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Dr. David Seaman, DC, MS, DABCN

Dr. David R. Seaman, DC, MS, DABCN, is a Professor of Clinical Sciences at National University’s Florida Campus in Pinellas Park, where he teaches evaluation and management courses for the musculoskeletal, cardiorespiratory, gastrointestinal and genitorurinary systems. He is also a faculty member for National’s Masters of Science program in Advanced Clinical Practice.

Dr. Seaman is a graduate of Rutgers University and New York Chiropractic College. He then received a Masters degree in Nutrition from the University of Bridgeport and a diplomate in neurology through Logan College of Chiropractic. Dr. Seaman has authored a book on clinical nutrition for pain and inflammation, and has written several chapters and articles on this topic. His academic and clinical interest is focused on how pain and symptom/disease expression can be modulated with lifestyle choices and manual/rehabilitative interventions.

Saturday Breakout Session: Saving athletes' joints and muscles, with emphasis on golf

(Swing tips and joint/muscle nutrition)

Sponsored by NCMIC


Golf continues to be a popular game for all ages. To play without pain and to be able to play in your 80s and 90s requires a healthy body and a non-stressful swing motion. This course will apply kinesiological principles to the golf swing and outline how proper nutrition can promote musculoskeletal health, which applies to all physical activities, not just golf.


Learning objectives

  • Discuss how standing too close to the ball creates swing faults and unnecessary musculoskeletal stress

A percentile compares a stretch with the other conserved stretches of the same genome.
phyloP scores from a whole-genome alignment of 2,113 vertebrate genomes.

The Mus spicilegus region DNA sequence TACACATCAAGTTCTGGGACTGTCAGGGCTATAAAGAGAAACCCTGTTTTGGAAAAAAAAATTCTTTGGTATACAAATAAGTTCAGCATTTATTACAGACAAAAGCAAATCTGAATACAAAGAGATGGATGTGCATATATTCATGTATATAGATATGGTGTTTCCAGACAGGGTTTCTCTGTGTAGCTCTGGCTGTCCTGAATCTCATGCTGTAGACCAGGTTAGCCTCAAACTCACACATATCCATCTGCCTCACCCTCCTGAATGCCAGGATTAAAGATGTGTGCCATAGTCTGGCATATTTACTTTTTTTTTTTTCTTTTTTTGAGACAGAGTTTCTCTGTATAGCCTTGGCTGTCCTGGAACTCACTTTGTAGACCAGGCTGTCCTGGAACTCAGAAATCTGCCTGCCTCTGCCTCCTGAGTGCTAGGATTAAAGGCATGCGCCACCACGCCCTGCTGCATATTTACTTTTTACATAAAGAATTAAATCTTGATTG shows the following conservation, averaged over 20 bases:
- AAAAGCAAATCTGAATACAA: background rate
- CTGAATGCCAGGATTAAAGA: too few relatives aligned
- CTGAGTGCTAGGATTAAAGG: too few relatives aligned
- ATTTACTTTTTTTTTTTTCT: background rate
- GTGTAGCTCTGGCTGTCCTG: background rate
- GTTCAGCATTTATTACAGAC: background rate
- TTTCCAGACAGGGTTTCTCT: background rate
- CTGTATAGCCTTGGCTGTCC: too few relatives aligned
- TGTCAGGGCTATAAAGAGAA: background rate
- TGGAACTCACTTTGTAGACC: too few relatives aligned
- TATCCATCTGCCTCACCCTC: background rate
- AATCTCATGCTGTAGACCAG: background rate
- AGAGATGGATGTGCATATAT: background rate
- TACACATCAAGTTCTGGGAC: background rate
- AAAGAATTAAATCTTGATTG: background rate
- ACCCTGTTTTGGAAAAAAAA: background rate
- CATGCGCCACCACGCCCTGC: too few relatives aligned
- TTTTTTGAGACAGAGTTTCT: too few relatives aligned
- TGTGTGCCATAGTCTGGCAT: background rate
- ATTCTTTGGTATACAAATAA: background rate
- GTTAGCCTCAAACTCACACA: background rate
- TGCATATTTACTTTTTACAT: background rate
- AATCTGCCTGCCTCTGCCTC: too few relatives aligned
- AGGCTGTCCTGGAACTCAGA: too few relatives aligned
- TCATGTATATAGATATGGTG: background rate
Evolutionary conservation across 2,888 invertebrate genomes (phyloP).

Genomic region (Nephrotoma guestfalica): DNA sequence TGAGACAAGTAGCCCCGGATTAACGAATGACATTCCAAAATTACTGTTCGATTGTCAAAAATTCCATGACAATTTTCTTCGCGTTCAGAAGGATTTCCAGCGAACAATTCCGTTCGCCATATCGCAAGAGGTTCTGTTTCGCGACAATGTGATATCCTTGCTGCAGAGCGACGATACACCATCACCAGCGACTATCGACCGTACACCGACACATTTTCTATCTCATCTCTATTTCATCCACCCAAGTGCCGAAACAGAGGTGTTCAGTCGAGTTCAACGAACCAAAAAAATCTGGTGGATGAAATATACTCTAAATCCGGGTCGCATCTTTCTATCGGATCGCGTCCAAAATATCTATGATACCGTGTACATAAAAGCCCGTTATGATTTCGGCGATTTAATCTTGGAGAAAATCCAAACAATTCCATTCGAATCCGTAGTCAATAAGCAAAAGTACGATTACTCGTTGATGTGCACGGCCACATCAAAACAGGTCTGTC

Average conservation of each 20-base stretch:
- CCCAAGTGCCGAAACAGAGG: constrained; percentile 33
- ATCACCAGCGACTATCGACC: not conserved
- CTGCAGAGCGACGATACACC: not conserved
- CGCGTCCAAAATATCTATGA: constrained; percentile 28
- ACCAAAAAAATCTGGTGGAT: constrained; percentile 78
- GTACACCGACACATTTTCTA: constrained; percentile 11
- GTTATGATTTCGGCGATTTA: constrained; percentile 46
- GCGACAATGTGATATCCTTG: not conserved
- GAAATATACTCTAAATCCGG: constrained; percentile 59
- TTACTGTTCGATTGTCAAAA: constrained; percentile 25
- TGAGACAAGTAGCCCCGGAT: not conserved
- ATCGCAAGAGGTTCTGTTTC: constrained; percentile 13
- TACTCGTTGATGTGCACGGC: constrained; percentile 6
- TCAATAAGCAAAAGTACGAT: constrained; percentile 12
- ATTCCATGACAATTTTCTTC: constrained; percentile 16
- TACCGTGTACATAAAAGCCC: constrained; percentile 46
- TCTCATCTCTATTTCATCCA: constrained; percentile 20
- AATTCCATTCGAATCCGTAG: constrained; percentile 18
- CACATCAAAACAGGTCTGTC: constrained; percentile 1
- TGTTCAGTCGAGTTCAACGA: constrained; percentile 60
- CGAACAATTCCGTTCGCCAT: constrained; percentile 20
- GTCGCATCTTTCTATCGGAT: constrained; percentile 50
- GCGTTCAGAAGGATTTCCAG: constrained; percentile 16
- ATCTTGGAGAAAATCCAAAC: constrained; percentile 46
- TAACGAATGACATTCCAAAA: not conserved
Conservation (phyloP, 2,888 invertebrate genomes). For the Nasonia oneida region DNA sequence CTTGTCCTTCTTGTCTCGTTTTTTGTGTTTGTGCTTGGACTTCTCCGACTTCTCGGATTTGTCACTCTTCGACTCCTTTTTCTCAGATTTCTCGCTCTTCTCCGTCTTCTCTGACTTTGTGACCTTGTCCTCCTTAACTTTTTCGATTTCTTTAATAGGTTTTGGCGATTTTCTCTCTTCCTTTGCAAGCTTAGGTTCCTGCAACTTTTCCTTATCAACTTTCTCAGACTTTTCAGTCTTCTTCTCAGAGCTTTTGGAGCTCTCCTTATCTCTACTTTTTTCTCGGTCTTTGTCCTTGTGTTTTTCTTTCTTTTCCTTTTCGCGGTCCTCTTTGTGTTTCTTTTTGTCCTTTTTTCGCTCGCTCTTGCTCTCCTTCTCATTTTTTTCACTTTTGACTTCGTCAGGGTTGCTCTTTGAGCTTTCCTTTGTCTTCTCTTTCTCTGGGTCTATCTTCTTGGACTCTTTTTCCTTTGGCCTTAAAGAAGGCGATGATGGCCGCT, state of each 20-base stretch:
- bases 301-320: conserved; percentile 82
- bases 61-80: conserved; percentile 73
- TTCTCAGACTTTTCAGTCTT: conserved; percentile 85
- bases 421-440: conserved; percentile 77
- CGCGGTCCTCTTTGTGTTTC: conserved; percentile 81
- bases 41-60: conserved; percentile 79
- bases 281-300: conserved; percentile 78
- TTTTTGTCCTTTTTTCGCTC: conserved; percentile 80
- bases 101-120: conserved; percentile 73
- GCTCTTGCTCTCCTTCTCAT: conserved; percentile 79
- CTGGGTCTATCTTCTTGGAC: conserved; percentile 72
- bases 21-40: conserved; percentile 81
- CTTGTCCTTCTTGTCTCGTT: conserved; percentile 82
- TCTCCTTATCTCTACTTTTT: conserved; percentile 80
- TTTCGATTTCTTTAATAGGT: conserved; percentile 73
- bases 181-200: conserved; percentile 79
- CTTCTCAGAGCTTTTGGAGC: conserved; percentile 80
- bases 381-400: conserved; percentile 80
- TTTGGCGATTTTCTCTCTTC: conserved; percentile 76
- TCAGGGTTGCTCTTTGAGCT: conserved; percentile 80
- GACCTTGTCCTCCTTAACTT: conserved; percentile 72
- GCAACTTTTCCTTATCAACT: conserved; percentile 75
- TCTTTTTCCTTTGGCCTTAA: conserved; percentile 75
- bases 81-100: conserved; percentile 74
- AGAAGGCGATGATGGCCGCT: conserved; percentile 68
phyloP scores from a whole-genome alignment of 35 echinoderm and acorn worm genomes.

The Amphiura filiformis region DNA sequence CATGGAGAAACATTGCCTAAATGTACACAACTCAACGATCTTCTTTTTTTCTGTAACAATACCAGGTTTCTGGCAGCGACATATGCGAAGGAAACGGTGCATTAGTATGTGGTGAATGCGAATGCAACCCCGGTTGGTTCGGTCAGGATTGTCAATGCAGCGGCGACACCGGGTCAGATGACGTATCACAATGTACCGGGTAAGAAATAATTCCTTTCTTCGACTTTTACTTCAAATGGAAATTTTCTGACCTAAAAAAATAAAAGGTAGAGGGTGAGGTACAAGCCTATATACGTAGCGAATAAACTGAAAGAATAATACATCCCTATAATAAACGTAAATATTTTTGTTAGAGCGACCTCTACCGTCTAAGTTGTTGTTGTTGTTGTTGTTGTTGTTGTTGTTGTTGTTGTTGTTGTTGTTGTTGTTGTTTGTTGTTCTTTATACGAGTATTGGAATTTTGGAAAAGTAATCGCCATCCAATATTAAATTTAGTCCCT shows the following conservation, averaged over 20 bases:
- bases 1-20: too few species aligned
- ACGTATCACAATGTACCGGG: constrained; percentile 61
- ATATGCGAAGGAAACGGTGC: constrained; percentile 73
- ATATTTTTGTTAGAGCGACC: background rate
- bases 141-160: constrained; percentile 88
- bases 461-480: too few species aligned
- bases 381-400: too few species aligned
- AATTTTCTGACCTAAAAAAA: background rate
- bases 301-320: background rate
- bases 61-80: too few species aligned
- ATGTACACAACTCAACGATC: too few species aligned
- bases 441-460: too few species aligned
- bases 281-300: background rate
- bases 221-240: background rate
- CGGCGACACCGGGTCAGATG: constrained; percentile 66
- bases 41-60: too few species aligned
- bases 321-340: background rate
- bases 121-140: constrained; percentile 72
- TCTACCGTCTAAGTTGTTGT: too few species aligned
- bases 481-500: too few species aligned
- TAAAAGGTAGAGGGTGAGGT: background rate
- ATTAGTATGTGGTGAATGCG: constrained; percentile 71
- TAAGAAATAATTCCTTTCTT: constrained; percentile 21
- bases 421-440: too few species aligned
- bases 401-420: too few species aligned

• Compensatory movements that sacrifice proper power application and promote injury

  • Diet and musculoskeletal degeneration vs regeneration

  • Nutritional supplements for musculoskeletal health



Hour 1: The golf swing

  1. The traditional swing approach that creates bogey golfers and unnecessarily stresses muscles and joints

  2. Why setup distance from the ball should be based on a golfer’s rotational movement skills as opposed the golf swing setup tradition that involves a one-size-fits-all approach

  3. How to learn to swing from the heels like the pros


Hour 2: Nutrition for musculoskeletal tissues

  1. Hypercaloric diets and joint, muscle, and tendon degeneration

  2. How the chemistry of obesity promote musculoskeletal degeneration


Hour 3: Markers to track to prevent musculoskeletal degeneration

  1. Laboratory markers such as glucose, HgbA1c, triglycerides, hsCRP, vitamin D, etc.

  2. Non-lab markers such as waist/hip ratio, waist circumference, BMI, blood pressure


Hour 4: Key nutritional supplements for musculoskeletal tissues

  1. Magnesium

  2. Fish oil

  3. Vitamin D

  4. Polyphenols

  5. CoQ10

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